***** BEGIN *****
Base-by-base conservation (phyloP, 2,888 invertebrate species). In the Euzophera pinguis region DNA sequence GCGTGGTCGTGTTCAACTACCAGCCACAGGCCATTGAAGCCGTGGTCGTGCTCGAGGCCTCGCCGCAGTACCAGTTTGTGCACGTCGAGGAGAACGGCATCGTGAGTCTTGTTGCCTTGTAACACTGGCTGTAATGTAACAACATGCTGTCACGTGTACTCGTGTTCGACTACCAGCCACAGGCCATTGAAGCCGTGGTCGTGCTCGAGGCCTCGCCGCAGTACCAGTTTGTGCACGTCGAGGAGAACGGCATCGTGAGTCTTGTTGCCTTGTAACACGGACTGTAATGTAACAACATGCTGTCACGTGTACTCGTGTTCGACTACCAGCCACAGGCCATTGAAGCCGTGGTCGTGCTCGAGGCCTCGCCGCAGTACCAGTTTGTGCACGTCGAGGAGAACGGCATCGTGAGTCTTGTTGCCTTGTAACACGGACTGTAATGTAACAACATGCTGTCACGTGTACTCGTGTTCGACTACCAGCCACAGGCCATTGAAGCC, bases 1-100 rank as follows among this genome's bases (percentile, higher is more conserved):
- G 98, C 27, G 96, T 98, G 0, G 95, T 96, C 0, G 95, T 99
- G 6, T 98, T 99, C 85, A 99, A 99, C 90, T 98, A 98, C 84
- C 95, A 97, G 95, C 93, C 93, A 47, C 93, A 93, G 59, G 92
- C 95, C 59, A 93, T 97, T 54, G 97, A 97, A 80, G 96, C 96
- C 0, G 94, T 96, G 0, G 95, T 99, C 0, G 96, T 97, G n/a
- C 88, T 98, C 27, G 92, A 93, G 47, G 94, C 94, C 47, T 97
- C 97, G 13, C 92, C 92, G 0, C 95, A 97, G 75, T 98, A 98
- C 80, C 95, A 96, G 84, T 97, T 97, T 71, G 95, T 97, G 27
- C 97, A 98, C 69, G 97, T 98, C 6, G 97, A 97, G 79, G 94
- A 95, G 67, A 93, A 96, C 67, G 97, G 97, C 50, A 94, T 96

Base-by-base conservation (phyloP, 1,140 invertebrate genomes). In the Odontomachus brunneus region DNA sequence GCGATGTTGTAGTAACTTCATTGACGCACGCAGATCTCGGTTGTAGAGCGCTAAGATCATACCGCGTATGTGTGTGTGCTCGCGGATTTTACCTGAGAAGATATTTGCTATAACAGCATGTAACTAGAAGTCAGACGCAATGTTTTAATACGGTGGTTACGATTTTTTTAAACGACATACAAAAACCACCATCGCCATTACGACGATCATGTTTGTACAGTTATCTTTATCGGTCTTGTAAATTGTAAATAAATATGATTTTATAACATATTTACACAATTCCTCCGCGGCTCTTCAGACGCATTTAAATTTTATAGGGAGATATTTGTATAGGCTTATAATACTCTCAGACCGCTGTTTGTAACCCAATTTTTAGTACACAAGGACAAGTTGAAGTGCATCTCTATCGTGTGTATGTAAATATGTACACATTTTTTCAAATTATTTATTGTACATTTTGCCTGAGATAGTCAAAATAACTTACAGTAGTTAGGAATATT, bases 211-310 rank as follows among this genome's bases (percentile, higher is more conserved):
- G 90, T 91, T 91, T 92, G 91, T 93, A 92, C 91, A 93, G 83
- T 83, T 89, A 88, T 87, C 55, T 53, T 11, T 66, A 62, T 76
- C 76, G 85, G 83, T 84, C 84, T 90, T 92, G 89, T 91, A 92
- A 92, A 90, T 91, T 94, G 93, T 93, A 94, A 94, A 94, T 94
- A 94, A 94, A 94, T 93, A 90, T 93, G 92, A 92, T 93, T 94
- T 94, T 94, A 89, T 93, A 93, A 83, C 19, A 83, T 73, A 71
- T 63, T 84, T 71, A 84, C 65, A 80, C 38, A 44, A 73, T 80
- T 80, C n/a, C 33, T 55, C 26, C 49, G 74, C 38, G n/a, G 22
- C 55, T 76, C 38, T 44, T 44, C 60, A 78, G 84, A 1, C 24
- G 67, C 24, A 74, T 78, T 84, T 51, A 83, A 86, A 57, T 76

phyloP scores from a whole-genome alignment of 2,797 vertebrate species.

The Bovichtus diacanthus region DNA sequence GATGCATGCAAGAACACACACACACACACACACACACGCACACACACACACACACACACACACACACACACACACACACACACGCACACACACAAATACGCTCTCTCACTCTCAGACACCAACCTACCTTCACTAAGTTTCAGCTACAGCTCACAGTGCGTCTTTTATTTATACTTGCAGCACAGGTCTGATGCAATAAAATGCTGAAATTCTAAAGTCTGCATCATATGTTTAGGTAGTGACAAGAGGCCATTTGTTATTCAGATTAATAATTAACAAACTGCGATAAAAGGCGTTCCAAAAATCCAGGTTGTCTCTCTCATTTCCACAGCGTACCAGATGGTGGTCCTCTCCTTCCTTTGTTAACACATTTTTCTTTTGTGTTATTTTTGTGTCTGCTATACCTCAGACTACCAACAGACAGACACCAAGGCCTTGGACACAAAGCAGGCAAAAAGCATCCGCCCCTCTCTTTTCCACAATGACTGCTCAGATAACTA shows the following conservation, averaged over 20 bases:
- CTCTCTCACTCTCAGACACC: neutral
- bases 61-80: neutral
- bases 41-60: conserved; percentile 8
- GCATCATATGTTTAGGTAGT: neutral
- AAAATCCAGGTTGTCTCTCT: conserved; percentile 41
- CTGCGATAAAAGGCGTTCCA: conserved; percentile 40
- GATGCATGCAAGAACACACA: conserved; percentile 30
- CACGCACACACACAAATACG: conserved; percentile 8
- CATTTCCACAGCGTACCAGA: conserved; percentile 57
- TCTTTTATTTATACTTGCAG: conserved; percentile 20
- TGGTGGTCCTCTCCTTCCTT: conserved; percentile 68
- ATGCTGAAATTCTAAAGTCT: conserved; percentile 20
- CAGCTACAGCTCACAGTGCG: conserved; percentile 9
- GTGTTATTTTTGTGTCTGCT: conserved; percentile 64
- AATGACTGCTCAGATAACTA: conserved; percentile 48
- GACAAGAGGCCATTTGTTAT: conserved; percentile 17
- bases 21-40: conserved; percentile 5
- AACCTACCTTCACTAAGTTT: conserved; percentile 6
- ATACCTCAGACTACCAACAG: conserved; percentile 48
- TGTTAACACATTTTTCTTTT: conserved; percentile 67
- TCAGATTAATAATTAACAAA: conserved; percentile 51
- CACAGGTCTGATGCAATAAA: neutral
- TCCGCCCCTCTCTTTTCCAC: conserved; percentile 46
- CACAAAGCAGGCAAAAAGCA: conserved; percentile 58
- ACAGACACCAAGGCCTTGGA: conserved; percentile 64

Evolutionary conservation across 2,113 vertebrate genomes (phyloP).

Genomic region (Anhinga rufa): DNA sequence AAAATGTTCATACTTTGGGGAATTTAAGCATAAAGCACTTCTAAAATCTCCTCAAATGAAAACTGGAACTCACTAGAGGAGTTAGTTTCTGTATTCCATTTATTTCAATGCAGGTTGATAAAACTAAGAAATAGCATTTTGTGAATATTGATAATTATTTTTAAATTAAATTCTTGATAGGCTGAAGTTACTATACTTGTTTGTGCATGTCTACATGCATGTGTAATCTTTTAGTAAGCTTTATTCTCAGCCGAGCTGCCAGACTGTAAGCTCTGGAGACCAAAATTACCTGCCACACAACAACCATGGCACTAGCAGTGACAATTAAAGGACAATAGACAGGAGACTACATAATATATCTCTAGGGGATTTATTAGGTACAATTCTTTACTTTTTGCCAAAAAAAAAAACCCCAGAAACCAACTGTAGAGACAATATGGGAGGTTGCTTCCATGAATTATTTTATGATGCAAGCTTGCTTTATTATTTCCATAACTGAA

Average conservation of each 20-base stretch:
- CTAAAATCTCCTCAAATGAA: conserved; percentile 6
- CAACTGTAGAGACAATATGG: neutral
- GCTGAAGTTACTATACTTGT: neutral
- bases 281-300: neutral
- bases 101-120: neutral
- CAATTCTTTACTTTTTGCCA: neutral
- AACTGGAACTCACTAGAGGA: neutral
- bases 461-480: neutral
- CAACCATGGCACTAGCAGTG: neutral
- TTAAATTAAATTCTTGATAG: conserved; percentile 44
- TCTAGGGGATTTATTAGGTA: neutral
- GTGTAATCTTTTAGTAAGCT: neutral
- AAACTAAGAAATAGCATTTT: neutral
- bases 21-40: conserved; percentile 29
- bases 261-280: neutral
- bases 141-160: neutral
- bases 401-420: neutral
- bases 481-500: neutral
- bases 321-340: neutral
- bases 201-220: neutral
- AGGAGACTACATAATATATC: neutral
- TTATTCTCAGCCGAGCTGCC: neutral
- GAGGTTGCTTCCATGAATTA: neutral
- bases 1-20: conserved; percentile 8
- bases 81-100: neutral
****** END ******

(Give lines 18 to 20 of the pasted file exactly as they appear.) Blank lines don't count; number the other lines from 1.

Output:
- T 94, T 94, A 89, T 93, A 93, A 83, C 19, A 83, T 73, A 71
- T 63, T 84, T 71, A 84, C 65, A 80, C 38, A 44, A 73, T 80
- T 80, C n/a, C 33, T 55, C 26, C 49, G 74, C 38, G n/a, G 22